Review: The Merchant of Venice

The Merchant of Venice is one of the plays I included in the syllabus of one of my courses and we wrap up the lessons on it with a trial/debate: I have one group advocating for Shylock and the other trying to save Antonio. This is one of the activities when students really engage cognitively and emotionally with the moral issues in the play and sometimes the debate gets quite hot as both sides seem to have strong ethical claims to the righteousness of their positions. I wonder what my students would make of Jonathan Munby’s production for The Globe. Can anyone really side with Portia after watching it? It almost seem that the director decided to bring to the stage  Eagleton’ (1986, pp. 35-48) s views of Portia manipulative and disrespectful approach to the Law while Shylock patiently waits for the fate he knows will almost certainly come.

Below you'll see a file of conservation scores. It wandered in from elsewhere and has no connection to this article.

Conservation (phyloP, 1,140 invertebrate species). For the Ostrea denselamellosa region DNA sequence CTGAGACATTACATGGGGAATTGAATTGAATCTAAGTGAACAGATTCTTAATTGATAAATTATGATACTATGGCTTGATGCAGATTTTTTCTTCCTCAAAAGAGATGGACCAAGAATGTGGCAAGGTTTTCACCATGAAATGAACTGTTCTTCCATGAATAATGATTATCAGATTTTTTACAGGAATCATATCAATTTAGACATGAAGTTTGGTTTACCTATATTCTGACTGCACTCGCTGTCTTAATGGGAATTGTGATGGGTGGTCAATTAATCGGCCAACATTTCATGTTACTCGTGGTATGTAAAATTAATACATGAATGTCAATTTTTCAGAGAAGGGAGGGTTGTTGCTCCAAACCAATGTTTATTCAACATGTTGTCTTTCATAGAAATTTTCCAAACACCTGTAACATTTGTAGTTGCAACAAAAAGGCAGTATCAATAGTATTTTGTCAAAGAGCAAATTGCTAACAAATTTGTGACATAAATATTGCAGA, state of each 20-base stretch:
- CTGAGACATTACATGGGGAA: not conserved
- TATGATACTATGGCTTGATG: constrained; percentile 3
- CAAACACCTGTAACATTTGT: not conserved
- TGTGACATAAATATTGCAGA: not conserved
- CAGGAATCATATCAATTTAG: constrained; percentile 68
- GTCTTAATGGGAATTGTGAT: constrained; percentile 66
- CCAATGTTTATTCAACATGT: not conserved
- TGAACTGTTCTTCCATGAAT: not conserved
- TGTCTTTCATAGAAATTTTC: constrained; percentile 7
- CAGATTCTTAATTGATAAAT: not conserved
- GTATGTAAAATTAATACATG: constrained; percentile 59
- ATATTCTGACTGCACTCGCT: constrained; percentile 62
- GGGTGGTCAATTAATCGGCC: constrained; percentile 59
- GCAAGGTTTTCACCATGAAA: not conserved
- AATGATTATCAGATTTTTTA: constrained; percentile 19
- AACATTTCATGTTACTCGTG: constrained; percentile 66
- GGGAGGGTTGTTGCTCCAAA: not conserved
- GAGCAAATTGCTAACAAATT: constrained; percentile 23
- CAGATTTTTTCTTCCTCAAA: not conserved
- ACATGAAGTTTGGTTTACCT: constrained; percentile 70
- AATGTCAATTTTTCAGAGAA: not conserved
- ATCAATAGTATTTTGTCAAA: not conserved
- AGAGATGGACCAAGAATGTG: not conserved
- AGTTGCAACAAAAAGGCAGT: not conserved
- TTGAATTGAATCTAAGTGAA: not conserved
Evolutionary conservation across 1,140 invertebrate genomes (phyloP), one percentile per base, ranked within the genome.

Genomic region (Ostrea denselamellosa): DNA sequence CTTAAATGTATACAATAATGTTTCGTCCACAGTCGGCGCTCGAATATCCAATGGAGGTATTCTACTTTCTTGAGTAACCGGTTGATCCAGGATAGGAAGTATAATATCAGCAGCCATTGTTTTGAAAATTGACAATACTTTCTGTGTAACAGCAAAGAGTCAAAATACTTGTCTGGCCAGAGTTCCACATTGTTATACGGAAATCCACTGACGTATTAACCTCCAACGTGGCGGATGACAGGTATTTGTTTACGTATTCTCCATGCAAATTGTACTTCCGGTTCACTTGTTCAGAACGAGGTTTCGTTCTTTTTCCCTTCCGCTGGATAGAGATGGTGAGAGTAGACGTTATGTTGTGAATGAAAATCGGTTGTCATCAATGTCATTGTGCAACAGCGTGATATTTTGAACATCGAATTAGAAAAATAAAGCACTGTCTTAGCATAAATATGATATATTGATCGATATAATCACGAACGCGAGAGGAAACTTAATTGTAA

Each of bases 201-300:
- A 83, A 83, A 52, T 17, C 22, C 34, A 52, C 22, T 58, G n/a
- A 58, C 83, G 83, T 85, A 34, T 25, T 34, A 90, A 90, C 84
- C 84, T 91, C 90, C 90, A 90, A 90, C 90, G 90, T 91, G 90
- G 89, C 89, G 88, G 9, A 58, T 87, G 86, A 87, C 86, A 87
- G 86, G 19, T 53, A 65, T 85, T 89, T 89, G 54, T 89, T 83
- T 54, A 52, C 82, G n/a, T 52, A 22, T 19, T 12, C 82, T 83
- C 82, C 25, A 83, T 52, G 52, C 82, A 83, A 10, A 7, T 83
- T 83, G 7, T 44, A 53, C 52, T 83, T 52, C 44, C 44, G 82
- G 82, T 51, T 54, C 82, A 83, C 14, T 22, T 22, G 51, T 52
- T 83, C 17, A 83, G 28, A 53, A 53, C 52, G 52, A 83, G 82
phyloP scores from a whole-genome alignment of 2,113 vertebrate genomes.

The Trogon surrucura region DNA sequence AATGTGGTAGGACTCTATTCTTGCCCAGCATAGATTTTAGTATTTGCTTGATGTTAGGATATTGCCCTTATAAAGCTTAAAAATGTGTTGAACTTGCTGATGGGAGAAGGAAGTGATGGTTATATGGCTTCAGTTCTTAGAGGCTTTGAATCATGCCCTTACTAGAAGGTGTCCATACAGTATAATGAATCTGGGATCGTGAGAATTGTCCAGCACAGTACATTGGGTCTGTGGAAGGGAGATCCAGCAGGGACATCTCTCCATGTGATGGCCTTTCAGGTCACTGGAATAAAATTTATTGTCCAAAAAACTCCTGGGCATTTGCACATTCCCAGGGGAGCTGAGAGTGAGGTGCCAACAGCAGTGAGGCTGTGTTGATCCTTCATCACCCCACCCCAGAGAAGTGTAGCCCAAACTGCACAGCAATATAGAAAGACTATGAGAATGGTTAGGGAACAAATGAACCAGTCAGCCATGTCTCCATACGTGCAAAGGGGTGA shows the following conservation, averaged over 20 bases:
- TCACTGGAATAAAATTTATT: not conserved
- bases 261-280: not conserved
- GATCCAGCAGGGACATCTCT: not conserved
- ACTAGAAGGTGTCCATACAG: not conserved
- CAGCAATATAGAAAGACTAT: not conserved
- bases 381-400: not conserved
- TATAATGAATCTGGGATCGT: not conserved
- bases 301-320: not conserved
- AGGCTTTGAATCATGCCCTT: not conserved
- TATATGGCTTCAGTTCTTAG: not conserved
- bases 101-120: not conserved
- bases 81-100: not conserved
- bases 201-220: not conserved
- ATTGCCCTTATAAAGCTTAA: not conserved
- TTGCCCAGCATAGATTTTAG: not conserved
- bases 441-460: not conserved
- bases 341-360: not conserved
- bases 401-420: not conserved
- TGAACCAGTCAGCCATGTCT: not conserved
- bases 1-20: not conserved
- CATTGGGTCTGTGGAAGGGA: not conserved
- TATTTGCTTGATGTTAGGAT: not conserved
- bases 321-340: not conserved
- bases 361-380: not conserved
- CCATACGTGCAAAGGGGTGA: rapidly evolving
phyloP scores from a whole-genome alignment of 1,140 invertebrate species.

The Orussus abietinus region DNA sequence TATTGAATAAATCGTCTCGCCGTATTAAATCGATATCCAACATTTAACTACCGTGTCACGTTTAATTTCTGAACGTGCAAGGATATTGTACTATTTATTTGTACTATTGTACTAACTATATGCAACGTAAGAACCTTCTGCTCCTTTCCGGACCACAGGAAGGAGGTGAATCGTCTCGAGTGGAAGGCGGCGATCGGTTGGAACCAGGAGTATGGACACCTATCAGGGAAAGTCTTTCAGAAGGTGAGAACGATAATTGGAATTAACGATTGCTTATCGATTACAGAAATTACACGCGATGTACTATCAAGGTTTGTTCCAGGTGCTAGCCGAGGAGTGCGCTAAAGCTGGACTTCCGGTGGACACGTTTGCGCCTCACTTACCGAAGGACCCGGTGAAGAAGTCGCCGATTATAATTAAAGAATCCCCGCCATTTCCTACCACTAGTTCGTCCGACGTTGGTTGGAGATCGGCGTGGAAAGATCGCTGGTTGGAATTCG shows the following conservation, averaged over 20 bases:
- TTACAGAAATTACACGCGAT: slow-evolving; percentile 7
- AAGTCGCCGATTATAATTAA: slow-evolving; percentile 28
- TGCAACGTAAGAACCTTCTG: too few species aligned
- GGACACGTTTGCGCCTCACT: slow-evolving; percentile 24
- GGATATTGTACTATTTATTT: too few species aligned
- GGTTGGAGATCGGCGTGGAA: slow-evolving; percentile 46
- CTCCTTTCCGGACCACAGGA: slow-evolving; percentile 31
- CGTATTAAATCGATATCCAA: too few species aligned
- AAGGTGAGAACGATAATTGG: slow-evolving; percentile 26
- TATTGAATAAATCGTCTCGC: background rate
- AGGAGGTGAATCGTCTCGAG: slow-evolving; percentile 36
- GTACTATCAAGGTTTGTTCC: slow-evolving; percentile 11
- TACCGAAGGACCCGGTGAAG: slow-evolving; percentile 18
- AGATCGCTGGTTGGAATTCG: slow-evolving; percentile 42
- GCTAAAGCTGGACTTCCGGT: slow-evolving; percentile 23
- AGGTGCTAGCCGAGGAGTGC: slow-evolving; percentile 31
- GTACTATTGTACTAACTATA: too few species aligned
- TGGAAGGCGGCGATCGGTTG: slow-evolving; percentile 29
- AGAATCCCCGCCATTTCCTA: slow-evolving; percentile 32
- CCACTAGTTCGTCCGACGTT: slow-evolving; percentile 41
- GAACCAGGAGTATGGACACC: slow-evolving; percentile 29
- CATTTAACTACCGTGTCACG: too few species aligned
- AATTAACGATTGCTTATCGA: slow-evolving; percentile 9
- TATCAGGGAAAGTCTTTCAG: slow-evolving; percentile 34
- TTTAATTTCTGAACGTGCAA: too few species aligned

Jonathan Pryce as Shylock is just stunning. There is no way you cannot deeply feel for him and so is his daughter Phoebe Pryce, playing Jessica. You can feel the chemistry between them and her wailing in a song in Hebrew when she finds out what has befallen her father is just impressive for such a young actor.

The ending is just soul-shattering and it is the first time I have seen a play at The Globe closing without a gigue. No spoilers though…

Read The Guardian review

Reference

  • Eagleton, T. 1998. William Shakespeare. Oxford: Blackwell.
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